WASHINGTON, D.C. – Today, Senator Marsha Blackburn (R-Tenn.) spoke on the Senate floor about the 2020 National Defense Authorization Act to fund the military. The legislation includes several projects that will directly benefit Tennessee’s military community.
To watch the whole speech, click below or HERE.
REMARKS AS PREPARED
Thank you, Mister President.
As we move toward debate over the National Defense Authorization Act for fiscal year 2020, I would like to remind my colleagues that while we stand prepared to negotiate its various provisions, our military men and women stand at the ready for a much more serious task—the defense of our nation.
As we consider this year’s NDAA, we must do so with the understanding that our nation is faced with new, sophisticated threats to our way of life and to the world order.
Two emerging warfighting domains – cyber and space – pose increased threats to national infrastructure, and our way of engaging with both allies and adversaries.
Debating “defense spending” means thinking beyond helicopters and submarines and viewing this authorization in the larger context of multi- and unseen-domain warfare.
That’s why my colleagues and I on the Senate Armed Services Committee have come to the table with a bill that shores up funding for legacy programs, and devotes new funding to address these emerging threats.
First and foremost, this bill authorizes a 3.1% pay increase for the members of our Armed Forces—a justified and well-earned raise that recognizes their commitment to defending against unfamiliar threats that rise above and beyond the everyday service member’s scope of duty.
We have found ourselves once more in the midst of Great Power Competition. America will always have rivals on the world stage, and over the past decade we’ve seen countries like China and Russia pursue increasingly sophisticated and lethal weapons systems.
We have no choice but to recognize this emerging reality, and give our military men and women the tools they need to combat developing threats, and preserve U.S. preeminence across all warfighting domains.
With this funding we’ll prioritize more sophisticated cybersecurity and space-based strategies, artificial intelligence, and other emerging technologies.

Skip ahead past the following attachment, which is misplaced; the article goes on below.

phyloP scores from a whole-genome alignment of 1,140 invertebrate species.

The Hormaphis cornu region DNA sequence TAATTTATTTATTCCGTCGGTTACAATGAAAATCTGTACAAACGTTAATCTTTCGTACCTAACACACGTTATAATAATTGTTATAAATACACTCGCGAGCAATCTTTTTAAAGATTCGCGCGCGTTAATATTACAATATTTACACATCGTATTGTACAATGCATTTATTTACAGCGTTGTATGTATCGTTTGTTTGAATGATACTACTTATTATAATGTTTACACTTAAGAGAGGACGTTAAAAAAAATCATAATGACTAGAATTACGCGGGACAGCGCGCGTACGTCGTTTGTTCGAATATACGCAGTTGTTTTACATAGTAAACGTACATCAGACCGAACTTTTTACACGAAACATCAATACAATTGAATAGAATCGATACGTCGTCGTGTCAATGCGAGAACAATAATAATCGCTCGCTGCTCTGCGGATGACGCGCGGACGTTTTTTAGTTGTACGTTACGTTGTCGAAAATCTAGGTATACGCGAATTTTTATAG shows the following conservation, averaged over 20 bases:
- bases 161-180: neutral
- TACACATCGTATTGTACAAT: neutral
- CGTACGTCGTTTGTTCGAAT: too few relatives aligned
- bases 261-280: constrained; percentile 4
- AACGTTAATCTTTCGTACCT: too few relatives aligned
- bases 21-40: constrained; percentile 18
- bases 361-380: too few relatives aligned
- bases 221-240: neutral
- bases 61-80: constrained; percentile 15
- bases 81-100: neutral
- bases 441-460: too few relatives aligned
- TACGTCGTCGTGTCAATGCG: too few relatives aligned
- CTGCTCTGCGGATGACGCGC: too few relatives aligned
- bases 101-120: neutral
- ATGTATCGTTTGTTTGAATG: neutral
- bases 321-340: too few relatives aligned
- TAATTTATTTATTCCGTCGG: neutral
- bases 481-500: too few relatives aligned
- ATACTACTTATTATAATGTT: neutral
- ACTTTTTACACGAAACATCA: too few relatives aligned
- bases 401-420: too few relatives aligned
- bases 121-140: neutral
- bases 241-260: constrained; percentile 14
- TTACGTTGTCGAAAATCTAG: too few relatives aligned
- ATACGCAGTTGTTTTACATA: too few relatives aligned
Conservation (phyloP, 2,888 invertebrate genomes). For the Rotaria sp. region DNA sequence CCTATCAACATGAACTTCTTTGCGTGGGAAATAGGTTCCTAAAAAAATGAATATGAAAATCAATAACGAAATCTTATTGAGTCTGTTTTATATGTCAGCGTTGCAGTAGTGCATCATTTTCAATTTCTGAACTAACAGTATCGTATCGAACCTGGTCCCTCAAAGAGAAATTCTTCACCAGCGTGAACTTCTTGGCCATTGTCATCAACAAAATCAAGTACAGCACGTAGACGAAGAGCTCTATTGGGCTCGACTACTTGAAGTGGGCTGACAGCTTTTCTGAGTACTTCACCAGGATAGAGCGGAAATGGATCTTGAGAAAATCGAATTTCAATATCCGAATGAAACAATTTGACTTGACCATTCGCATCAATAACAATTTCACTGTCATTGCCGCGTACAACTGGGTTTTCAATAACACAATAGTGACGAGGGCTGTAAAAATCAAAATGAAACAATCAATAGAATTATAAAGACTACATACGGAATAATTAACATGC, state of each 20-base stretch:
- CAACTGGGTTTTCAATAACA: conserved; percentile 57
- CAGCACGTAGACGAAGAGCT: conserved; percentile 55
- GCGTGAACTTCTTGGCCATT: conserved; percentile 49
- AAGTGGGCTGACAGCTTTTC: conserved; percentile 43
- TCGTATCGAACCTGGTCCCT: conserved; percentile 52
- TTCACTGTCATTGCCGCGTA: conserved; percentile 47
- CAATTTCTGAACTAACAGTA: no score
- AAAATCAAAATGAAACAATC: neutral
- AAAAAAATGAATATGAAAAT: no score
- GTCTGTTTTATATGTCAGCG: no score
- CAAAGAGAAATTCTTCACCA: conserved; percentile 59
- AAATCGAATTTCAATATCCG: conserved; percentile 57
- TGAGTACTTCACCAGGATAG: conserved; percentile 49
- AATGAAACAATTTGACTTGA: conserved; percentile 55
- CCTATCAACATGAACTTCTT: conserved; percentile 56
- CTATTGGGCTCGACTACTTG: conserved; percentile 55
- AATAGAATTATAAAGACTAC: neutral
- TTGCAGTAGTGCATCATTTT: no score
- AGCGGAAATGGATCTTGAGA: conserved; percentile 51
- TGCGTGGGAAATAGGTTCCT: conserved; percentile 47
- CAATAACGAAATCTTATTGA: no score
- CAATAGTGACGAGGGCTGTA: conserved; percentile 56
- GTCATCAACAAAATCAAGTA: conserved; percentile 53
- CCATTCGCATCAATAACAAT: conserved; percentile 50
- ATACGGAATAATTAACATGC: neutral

We will take steps to protect the integrity of our supply chain so that we can be confident the microelectronics we depend on have not been corrupted by foreign spyware.
A good defense is only as strong as its weakest link, and this bill will allow us to shore up our relationships with the defense industrial base, and ensure that contractors are not under the undue influence of foreign actors.
This is all in addition to readiness projects at home.
Our mark includes full funding for the National Nuclear Security Administration, which is critical to our nuclear modernization program.
I think that it is worth nothing that our friends in the House cut over $70 million from infrastructure and facility operations, which goes toward rebuilding crumbling buildings at the NNSA’s plants and labs.
Modern and responsive nuclear infrastructure is an essential part of credible deterrence – which is a critical concern in Great Power Competition. Funding for these projects must not end up as a casualty of budget negotiations.
Now, it is true that this is a massive authorization, and that much of the funding we authorize won’t manifest itself in new visible hardware.
But I encourage my friends in this body: don’t let this deter you from seeing the big picture. “National defense” is no longer limited to tools and infrastructure we can see.
We must focus our defense budget on future threats, not those of the past – in order to not repeat the mistakes of the past – and I believe that this year’s NDAA accomplishes just that.
I yield the floor.
Senator Blackburn and the Senate Armed Services Committee completed the 2020 NDAA markup on May 23, 2019.
The executive summary of the National Defense Authorization Act for Fiscal Year 2020 can be found here.